An academy trust founded by a Conservative party peer has been warned over its finances after running up a £1.1 million deficit.
The Lubavitch Multi-Academy Trust (LMAT) was issued with a notice to improve on Wednesday last week over “weak financial management and governance”.
The trust, which runs three Jewish schools in Hackney, London, and was only set up in 2018, posted a £1.1 million deficit in its unrestricted funding last year.
A letter from the Education Skills and Funding Agency said LMAT failed to provide “sufficient assurances there is robust financial management and governance in place to ensure the trust remains financially viable in future years”.
LMAT was co-founded by Conservative party peer Lord Polak. He resigned from the trust in November.
It was reported in 2017 how international development secretary Priti Patel allowed Polak, honorary president of the Conservative Friends of Israel, to sit in on secret meetings with the Israeli government. She was forced to resign from the position.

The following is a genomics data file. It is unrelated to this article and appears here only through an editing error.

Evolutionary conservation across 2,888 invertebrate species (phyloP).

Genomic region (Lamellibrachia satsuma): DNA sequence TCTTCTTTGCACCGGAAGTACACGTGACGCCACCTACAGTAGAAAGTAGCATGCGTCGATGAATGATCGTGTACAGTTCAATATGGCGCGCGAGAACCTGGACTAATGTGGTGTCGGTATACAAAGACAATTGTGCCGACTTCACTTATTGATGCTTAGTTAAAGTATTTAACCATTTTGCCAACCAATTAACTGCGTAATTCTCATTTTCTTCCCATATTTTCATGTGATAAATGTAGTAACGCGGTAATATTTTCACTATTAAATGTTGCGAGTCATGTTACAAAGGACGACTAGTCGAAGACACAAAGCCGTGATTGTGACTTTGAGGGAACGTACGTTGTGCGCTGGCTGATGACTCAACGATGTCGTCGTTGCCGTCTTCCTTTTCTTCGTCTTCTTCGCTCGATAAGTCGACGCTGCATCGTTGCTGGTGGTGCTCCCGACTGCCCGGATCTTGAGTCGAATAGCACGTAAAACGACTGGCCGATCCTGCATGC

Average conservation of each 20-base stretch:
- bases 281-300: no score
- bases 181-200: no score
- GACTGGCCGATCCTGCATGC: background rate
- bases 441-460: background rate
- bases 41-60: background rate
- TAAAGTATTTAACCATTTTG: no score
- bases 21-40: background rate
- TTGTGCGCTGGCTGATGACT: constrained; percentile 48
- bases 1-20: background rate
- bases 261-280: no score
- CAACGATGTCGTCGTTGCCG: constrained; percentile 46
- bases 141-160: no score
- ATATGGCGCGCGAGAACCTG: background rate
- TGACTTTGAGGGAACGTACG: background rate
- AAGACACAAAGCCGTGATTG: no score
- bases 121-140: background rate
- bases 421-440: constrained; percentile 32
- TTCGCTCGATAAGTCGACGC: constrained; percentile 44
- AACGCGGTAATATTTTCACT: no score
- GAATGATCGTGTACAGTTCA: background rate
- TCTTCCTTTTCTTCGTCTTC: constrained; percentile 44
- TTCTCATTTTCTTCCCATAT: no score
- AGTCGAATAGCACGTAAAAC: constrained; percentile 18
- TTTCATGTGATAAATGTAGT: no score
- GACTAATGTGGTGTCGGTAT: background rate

Accounts for the trust, published this month, state the trust was “reliant” on cash advances from the government to “support liquidity”.
They also report a revised recovery plan was in the process of being approved. It was expected to be implemented this month.
LMAT has to meet a list of government-imposed conditions or face having its funding pulled. One of these is to ensure it provides “detailed action to resolve and recover” £22,000 after a supplier fraud that took place between September 2008 and August 2019.
Neither the trust nor Polak replied to a request for comment.
The trust aims to provide an “all-round education permeated with the ethos of the Lubavitcher Rebbe (Rabbi)”.